Tourmaline is a beautiful gemstone that comes in over a hundred hues of different colors. The word tourmaline is from the Sri Lankan word “tura mali” which means stone with mixed colors. Tourmaline’s colors almost cover the whole rainbow spectrum with some colors being very rare and therefore more expensive. The most beautiful tourmalines are those that display more colors in a single gem when viewed at different angles.
Tourmalines can resemble some of the more highly-priced gemstones such as emeralds and rubies. The stones from the 17th century Russian crown jewels once thought to be rubies turned out to be tourmalines. The last Empress of China, Empress Dowager Tz’u Hsi so loved pink tourmalines that she was laid to rest on a carved pink tourmaline pillow which came from the Himalaya Mine in California.
The colored gemstones are mined in Brazil, in Southwest African countries like Kenya, Tanzania, Mozambique, Madagascar, and Namibia and in Sri Lanka, Pakistan, and Afghanistan. Tourmalines are also mined in Maine and California. Connecticut, New York and Texas also have tourmaline mines.
Blue, red, yellow, pink, clear, green are commonly available but there are colors that are very rare. One such type, Chrome Tourmaline which comes in a rich, green color that resembles top-grade emerald, is only found in Southwest Africa. Another very rare and expensive tourmaline is called Neon Tourmaline or Paraiba. This is only found in Sao Jose de Batalha in Paraiba, Brazil. The mine shafts are very deep and hand-excavated and there are only very thin veins. This is the only tourmaline that contains copper and gold. Other green tourmalines are called elbaite. Indicolite tourmalines are medium to dark blue in color, almost like blue sapphire. These are mined in Brazil, Madagascar, Sri Lanka, Maine and California.
There are tourmalines that are bi-colors and tri-colors. Tri-colors are collectors’ items. One of these is called the Watermelon Tourmaline which come in green and red with white separation.
In the gem market, the trend now is to name the tourmaline by the color designation, thus rubellite is the term used for red or pink tourmaline; indicolite is used for the blue tourmaline and so on.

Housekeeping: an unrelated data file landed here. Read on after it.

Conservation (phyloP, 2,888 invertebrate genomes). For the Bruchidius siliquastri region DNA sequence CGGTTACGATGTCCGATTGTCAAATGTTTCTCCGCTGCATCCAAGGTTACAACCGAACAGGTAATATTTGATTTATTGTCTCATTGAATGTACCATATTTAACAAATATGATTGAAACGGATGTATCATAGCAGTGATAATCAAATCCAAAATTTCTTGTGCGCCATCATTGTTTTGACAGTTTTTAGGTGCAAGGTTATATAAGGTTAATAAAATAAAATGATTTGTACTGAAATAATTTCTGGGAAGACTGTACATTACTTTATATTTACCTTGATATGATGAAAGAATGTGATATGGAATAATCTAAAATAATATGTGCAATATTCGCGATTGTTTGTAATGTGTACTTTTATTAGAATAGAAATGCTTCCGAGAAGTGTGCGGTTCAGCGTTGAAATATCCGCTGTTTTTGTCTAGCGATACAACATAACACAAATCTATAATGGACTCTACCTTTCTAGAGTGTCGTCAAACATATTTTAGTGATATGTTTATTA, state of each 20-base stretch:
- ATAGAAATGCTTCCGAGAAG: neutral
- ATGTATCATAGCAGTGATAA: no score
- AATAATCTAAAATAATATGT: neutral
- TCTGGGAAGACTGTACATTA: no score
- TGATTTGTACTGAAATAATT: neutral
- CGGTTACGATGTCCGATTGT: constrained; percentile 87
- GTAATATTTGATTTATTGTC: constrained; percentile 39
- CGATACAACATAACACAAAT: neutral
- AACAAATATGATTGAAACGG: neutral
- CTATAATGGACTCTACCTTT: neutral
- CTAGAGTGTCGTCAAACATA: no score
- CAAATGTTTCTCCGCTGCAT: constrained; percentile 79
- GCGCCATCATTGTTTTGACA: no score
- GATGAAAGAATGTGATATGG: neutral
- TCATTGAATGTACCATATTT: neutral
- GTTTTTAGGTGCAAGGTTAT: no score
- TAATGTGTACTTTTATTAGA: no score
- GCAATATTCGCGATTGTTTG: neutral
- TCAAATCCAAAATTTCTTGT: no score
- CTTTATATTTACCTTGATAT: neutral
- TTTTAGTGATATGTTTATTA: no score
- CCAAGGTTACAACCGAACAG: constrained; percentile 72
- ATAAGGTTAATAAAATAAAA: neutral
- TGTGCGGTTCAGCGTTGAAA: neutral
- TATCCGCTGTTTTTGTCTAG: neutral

The gem is quite hard, displaying 7.5 Mohs hardness. This hardness makes it susceptible to breaking, splitting and scratches. Here are some tips to care for your tourmaline jewelry.
- Do not wear your tourmaline jewelry while you are doing some vigorous activities where you might accidentally bang your jewelry against a hard surface.
- Do not wear it while doing household chores especially if you are going to work in the garden. Sand particles and other hard substances will most likely scratch the surface of your gem.
- Remove your tourmaline jewelry before you apply hair spray or put on creams and lotions.
- Avoid handling harsh chemicals and cleaners while you are wearing your tourmaline jewelry.
- Avoid leaving your tourmaline jewelry where it will be exposed to high temperatures such as a heater vent, inside a hot car or on the dashboard or under direct sunlight.
- Clean your tourmaline jewelry once a month to remove dirt and grime build up that may dull the surface of the gemstone. Have a professional clean your jewelry every two years.
- Wipe your tourmaline jewelry with a soft, white cloth or baby flannel after each use to remove sweat and dirt.
- Clean your jewelry with a mild solution of warm water and a few drops of dishwashing detergent. Soak it for 10 to 20 minutes. Use a soft toothbrush to gently scrub your jewelry. Thoroughly dry your jewelry before you store it.
- Do not use an ultrasonic or steam cleaner to clean tourmaline jewelry.
- Store your tourmaline in its own pouch or box to avoid contact with other hard stones inside your jewelry box.
With proper care you will be able to enjoy your tourmaline jewelry for many years. It can even last for generations.